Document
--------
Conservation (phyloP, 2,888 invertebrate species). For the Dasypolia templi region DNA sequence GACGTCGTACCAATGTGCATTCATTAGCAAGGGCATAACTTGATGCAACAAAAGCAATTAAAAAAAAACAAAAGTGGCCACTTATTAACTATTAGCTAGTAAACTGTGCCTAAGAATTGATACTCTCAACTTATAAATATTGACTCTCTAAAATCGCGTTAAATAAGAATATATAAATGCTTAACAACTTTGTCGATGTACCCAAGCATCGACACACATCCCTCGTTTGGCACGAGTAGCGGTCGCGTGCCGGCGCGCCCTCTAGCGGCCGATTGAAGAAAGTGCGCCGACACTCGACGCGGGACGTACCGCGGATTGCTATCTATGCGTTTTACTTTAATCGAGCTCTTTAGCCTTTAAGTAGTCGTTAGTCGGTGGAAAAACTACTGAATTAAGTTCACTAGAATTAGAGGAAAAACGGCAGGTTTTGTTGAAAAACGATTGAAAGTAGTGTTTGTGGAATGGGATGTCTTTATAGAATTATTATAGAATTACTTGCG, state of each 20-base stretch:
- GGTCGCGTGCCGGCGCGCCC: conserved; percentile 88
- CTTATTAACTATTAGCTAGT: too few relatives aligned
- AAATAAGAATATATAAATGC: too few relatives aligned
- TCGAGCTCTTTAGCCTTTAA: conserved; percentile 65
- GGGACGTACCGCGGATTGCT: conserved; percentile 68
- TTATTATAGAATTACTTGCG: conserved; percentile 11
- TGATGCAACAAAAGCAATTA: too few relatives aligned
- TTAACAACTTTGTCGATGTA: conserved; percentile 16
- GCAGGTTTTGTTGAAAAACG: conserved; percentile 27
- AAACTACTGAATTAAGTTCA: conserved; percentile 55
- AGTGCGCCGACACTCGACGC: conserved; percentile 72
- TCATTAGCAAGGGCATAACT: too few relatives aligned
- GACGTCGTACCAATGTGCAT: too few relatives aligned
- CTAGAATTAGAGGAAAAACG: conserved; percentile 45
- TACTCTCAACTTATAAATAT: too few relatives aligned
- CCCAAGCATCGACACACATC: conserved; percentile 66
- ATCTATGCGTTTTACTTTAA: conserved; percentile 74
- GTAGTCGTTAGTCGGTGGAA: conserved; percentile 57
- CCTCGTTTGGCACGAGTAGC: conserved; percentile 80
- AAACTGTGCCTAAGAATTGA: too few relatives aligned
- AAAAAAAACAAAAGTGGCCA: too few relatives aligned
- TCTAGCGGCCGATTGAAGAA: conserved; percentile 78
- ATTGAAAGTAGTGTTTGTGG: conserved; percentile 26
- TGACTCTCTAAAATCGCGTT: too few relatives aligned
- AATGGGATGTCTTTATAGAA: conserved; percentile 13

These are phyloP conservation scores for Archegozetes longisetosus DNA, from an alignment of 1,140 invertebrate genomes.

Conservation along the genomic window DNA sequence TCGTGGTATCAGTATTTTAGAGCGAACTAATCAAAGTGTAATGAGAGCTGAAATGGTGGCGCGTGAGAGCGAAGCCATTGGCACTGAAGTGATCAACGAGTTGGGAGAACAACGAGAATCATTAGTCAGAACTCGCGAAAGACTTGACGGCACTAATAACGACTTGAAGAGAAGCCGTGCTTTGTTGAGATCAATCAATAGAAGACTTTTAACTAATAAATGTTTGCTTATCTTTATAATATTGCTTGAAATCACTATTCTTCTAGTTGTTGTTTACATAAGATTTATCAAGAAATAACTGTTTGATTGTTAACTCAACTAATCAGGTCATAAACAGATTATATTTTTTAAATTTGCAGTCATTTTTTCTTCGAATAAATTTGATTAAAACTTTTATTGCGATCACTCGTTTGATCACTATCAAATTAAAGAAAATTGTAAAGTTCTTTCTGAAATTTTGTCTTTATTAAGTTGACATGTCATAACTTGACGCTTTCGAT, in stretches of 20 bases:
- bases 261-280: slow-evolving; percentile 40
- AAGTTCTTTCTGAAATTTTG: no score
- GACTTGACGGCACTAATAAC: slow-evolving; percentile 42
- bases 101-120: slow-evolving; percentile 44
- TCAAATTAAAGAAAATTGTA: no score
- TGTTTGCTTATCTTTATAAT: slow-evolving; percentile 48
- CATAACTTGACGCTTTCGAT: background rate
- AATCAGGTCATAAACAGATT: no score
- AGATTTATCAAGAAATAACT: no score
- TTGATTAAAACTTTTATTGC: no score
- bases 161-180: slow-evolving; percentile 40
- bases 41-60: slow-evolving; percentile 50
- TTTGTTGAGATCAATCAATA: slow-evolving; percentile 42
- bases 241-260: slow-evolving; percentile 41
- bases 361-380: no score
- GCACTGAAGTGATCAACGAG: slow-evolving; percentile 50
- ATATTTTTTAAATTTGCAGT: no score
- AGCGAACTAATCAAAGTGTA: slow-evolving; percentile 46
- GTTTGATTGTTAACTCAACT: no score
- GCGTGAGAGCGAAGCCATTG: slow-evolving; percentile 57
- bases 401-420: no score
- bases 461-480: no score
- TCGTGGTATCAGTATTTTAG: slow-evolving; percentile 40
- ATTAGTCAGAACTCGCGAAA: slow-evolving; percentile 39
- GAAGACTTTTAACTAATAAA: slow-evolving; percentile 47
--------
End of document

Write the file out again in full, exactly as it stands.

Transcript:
Conservation (phyloP, 2,888 invertebrate species). For the Dasypolia templi region DNA sequence GACGTCGTACCAATGTGCATTCATTAGCAAGGGCATAACTTGATGCAACAAAAGCAATTAAAAAAAAACAAAAGTGGCCACTTATTAACTATTAGCTAGTAAACTGTGCCTAAGAATTGATACTCTCAACTTATAAATATTGACTCTCTAAAATCGCGTTAAATAAGAATATATAAATGCTTAACAACTTTGTCGATGTACCCAAGCATCGACACACATCCCTCGTTTGGCACGAGTAGCGGTCGCGTGCCGGCGCGCCCTCTAGCGGCCGATTGAAGAAAGTGCGCCGACACTCGACGCGGGACGTACCGCGGATTGCTATCTATGCGTTTTACTTTAATCGAGCTCTTTAGCCTTTAAGTAGTCGTTAGTCGGTGGAAAAACTACTGAATTAAGTTCACTAGAATTAGAGGAAAAACGGCAGGTTTTGTTGAAAAACGATTGAAAGTAGTGTTTGTGGAATGGGATGTCTTTATAGAATTATTATAGAATTACTTGCG, state of each 20-base stretch:
- GGTCGCGTGCCGGCGCGCCC: conserved; percentile 88
- CTTATTAACTATTAGCTAGT: too few relatives aligned
- AAATAAGAATATATAAATGC: too few relatives aligned
- TCGAGCTCTTTAGCCTTTAA: conserved; percentile 65
- GGGACGTACCGCGGATTGCT: conserved; percentile 68
- TTATTATAGAATTACTTGCG: conserved; percentile 11
- TGATGCAACAAAAGCAATTA: too few relatives aligned
- TTAACAACTTTGTCGATGTA: conserved; percentile 16
- GCAGGTTTTGTTGAAAAACG: conserved; percentile 27
- AAACTACTGAATTAAGTTCA: conserved; percentile 55
- AGTGCGCCGACACTCGACGC: conserved; percentile 72
- TCATTAGCAAGGGCATAACT: too few relatives aligned
- GACGTCGTACCAATGTGCAT: too few relatives aligned
- CTAGAATTAGAGGAAAAACG: conserved; percentile 45
- TACTCTCAACTTATAAATAT: too few relatives aligned
- CCCAAGCATCGACACACATC: conserved; percentile 66
- ATCTATGCGTTTTACTTTAA: conserved; percentile 74
- GTAGTCGTTAGTCGGTGGAA: conserved; percentile 57
- CCTCGTTTGGCACGAGTAGC: conserved; percentile 80
- AAACTGTGCCTAAGAATTGA: too few relatives aligned
- AAAAAAAACAAAAGTGGCCA: too few relatives aligned
- TCTAGCGGCCGATTGAAGAA: conserved; percentile 78
- ATTGAAAGTAGTGTTTGTGG: conserved; percentile 26
- TGACTCTCTAAAATCGCGTT: too few relatives aligned
- AATGGGATGTCTTTATAGAA: conserved; percentile 13

These are phyloP conservation scores for Archegozetes longisetosus DNA, from an alignment of 1,140 invertebrate genomes.

Conservation along the genomic window DNA sequence TCGTGGTATCAGTATTTTAGAGCGAACTAATCAAAGTGTAATGAGAGCTGAAATGGTGGCGCGTGAGAGCGAAGCCATTGGCACTGAAGTGATCAACGAGTTGGGAGAACAACGAGAATCATTAGTCAGAACTCGCGAAAGACTTGACGGCACTAATAACGACTTGAAGAGAAGCCGTGCTTTGTTGAGATCAATCAATAGAAGACTTTTAACTAATAAATGTTTGCTTATCTTTATAATATTGCTTGAAATCACTATTCTTCTAGTTGTTGTTTACATAAGATTTATCAAGAAATAACTGTTTGATTGTTAACTCAACTAATCAGGTCATAAACAGATTATATTTTTTAAATTTGCAGTCATTTTTTCTTCGAATAAATTTGATTAAAACTTTTATTGCGATCACTCGTTTGATCACTATCAAATTAAAGAAAATTGTAAAGTTCTTTCTGAAATTTTGTCTTTATTAAGTTGACATGTCATAACTTGACGCTTTCGAT, in stretches of 20 bases:
- bases 261-280: slow-evolving; percentile 40
- AAGTTCTTTCTGAAATTTTG: no score
- GACTTGACGGCACTAATAAC: slow-evolving; percentile 42
- bases 101-120: slow-evolving; percentile 44
- TCAAATTAAAGAAAATTGTA: no score
- TGTTTGCTTATCTTTATAAT: slow-evolving; percentile 48
- CATAACTTGACGCTTTCGAT: background rate
- AATCAGGTCATAAACAGATT: no score
- AGATTTATCAAGAAATAACT: no score
- TTGATTAAAACTTTTATTGC: no score
- bases 161-180: slow-evolving; percentile 40
- bases 41-60: slow-evolving; percentile 50
- TTTGTTGAGATCAATCAATA: slow-evolving; percentile 42
- bases 241-260: slow-evolving; percentile 41
- bases 361-380: no score
- GCACTGAAGTGATCAACGAG: slow-evolving; percentile 50
- ATATTTTTTAAATTTGCAGT: no score
- AGCGAACTAATCAAAGTGTA: slow-evolving; percentile 46
- GTTTGATTGTTAACTCAACT: no score
- GCGTGAGAGCGAAGCCATTG: slow-evolving; percentile 57
- bases 401-420: no score
- bases 461-480: no score
- TCGTGGTATCAGTATTTTAG: slow-evolving; percentile 40
- ATTAGTCAGAACTCGCGAAA: slow-evolving; percentile 39
- GAAGACTTTTAACTAATAAA: slow-evolving; percentile 47